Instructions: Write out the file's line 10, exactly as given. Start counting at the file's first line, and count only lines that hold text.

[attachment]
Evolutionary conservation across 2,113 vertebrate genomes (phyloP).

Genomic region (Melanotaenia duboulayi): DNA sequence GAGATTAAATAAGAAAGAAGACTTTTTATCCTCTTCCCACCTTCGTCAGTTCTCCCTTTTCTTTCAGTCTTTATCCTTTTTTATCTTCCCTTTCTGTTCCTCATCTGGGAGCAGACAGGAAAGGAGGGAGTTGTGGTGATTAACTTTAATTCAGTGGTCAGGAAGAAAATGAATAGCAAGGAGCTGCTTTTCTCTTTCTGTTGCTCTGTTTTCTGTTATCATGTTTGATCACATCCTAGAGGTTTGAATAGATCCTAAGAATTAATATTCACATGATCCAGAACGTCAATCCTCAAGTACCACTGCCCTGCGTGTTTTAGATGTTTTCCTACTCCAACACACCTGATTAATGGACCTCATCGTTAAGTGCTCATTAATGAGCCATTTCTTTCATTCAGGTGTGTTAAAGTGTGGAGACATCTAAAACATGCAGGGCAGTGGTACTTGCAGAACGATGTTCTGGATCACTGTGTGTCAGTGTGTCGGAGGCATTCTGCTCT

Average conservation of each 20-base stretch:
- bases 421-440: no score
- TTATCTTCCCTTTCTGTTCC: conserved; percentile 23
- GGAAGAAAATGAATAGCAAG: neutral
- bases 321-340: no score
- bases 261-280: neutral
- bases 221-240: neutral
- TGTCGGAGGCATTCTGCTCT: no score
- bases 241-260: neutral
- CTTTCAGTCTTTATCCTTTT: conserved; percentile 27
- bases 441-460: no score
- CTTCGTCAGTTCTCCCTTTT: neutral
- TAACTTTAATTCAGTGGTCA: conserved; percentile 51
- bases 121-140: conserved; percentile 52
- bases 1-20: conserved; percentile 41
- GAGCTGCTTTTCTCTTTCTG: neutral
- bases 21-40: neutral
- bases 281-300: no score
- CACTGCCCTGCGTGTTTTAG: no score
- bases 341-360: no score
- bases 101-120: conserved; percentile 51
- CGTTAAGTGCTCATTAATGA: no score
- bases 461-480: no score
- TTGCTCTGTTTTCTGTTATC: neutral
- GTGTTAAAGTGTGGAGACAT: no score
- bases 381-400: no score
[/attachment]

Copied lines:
- TGTCGGAGGCATTCTGCTCT: no score